The addition of a new product on the pricing list allows the sales reps to sell something to their clients now. This makes even more sense as our awareness of D2 itself was something our clients were telling us their sales reps were pushing them to evaluate.
Overall, we would initially say that Documentum D2 is:
- Very robust – similar functionality with Webtop.
- Good overall performance – at least from what we saw in the Webinar
- Highly configurable – with no ability to add code for items that are not configurable
Our concerns include:
- Too robust and complicated – especially for consumer-only access but for many authors as well
- Would Webtop users really look at replacing one author interface with another, particularly if they are using functions from Documentum (Lifecycle, PDF Manipulation) that is not compatible with D2?
- Who else has been successful with D2? What are the lessons learned?
- What is the long-term team and development path for this tool – did the agreement come with the people to maintain the application for Documentum users?
- Where has the application been successful? Most Documentum users don’t want to be first.
- What is the price point and will the benefits outweigh the cost of another implementation and training for existing Documentum Webtop users?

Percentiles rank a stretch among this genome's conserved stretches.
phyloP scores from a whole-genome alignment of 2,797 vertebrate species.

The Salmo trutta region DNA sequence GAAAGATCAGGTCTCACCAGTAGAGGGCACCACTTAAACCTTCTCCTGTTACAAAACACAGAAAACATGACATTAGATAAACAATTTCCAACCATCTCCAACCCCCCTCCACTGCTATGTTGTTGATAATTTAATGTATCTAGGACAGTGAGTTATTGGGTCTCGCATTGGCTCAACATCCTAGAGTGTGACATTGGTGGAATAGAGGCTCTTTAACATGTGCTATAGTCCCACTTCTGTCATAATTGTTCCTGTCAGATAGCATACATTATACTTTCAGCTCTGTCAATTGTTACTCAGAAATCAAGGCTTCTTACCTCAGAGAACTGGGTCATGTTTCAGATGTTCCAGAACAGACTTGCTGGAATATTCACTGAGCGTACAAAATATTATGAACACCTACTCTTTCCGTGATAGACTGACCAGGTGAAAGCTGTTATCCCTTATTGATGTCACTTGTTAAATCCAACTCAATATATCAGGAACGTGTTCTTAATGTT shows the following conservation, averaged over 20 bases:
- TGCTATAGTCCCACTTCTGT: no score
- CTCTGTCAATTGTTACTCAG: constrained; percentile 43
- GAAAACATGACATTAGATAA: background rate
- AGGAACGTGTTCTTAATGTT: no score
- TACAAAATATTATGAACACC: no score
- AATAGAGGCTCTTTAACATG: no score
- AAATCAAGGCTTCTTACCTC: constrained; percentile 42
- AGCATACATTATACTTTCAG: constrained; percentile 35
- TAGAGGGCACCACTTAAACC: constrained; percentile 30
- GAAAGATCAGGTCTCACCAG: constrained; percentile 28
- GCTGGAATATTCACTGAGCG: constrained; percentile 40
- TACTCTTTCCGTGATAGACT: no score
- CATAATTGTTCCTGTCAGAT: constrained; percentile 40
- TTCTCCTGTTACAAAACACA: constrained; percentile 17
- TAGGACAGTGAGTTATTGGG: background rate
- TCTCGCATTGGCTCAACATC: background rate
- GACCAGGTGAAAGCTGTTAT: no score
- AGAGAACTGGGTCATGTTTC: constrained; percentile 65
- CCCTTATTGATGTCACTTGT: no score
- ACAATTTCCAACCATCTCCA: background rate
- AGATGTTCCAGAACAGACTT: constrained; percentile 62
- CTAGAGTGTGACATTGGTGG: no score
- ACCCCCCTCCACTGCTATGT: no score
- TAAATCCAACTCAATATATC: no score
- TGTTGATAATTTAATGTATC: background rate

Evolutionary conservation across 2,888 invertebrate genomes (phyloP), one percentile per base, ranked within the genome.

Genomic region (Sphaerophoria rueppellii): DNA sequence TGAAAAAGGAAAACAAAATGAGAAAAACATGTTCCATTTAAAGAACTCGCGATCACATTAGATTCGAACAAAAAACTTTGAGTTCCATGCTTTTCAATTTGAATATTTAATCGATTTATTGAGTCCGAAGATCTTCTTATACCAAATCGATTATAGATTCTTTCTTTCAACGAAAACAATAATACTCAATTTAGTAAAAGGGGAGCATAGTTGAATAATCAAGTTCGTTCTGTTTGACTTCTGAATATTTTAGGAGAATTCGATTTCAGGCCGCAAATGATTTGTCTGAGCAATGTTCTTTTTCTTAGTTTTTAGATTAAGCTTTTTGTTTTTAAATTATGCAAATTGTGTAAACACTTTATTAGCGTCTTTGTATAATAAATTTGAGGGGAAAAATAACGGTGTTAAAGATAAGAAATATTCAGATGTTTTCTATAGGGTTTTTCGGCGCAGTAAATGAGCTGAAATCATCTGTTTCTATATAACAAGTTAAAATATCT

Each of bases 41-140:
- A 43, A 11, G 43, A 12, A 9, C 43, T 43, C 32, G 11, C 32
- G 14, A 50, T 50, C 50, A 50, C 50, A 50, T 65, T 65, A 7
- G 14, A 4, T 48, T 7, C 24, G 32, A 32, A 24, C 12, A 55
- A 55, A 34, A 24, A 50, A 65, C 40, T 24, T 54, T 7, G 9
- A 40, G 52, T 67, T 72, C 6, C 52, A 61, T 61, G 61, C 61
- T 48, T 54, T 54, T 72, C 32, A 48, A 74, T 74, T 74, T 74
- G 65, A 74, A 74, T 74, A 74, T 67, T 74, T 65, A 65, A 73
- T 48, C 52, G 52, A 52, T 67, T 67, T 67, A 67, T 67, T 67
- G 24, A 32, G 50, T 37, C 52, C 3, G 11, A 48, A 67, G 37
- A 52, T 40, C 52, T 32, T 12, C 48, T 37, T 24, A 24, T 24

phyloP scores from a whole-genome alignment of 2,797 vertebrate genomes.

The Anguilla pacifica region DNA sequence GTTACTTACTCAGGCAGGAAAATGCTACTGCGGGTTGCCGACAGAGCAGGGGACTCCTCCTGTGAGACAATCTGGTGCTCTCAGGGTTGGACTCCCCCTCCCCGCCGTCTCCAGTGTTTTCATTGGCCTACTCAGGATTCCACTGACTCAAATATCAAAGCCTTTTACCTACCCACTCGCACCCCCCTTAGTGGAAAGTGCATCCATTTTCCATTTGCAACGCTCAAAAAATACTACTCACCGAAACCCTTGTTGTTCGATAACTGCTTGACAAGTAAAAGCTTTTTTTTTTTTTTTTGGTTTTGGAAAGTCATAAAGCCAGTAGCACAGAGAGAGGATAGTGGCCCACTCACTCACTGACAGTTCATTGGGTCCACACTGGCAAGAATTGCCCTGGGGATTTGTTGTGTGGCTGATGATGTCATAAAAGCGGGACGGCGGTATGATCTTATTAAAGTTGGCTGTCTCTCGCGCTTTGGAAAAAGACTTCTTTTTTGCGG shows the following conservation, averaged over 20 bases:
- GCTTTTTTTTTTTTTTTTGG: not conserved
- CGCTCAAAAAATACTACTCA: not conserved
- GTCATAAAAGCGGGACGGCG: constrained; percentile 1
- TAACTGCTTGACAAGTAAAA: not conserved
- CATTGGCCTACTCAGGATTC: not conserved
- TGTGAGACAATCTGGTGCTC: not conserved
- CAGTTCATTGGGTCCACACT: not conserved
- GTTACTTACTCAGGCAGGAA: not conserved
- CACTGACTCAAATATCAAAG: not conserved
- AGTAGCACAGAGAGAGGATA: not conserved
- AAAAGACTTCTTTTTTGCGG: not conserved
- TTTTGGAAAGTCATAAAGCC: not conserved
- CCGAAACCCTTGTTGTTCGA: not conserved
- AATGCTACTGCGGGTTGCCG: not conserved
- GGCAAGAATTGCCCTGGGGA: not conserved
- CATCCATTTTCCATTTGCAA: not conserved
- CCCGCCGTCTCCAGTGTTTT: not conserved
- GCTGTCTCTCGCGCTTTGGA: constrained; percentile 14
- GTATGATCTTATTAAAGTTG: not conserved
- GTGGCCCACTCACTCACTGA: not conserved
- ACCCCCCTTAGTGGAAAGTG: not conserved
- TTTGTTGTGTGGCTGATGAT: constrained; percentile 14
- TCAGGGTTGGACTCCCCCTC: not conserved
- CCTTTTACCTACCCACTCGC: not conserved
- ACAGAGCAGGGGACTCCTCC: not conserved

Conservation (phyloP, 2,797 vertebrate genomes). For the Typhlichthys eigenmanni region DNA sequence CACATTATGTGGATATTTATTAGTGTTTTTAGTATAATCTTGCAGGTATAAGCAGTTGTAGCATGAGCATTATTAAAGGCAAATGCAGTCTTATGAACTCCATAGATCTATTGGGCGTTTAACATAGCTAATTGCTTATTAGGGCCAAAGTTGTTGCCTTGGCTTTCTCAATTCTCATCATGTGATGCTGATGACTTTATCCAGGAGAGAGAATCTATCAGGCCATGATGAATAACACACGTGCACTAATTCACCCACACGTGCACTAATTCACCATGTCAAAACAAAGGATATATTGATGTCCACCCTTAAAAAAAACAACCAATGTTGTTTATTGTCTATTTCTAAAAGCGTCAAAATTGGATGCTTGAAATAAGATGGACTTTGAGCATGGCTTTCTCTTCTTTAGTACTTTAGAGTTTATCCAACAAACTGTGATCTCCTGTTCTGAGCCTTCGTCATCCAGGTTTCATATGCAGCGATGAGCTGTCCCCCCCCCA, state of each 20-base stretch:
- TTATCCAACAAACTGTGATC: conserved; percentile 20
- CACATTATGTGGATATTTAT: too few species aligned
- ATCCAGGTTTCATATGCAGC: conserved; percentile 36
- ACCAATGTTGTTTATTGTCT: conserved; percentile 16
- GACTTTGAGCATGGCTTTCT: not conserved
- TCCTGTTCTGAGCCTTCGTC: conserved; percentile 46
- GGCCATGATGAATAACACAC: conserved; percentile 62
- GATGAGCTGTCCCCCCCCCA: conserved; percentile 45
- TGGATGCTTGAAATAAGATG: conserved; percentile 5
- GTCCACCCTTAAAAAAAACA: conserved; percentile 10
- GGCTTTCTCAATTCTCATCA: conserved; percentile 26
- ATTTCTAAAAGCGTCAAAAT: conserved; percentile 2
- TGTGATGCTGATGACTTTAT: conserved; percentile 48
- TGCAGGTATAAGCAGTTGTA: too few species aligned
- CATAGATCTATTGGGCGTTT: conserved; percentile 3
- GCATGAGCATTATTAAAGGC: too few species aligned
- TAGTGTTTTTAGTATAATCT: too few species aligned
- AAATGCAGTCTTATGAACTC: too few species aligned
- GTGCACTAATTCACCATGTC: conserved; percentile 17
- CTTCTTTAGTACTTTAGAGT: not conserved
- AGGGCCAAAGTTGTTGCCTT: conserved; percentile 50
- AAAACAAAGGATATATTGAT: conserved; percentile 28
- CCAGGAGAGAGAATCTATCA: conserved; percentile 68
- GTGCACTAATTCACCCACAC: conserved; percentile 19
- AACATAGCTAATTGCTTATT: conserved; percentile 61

Overall we would say it makes sense to evaluate D2 for “net new” efforts but would not see it as a replacement for Webtop given the points listed above.
Comment with your thoughts below and look for an upcoming screencam as we start to test D2 internally.
How we can replace the webtop with D2 what are the requirements?
TSG Dave says
Vickey – We wouldn’t consider D2 a direct Webtop replacement. Some things – like lifecycle and workflow are different between D2 and Webtop. Other items, like folders, ACL, attributes are mostly the same. D2 is not customizable but offers configurations for many of the commonly customized items in webtop.
We would recommend doing a thorough review of your exising Webtop environment and a proof concept with D2 as the first step. Also worth noting that EMC has confirmed that Webtop is not going away in the near future so, unless you have some driving requirements that can only be satisfied by D2, we probably wouldn’t suggest the conversion effort.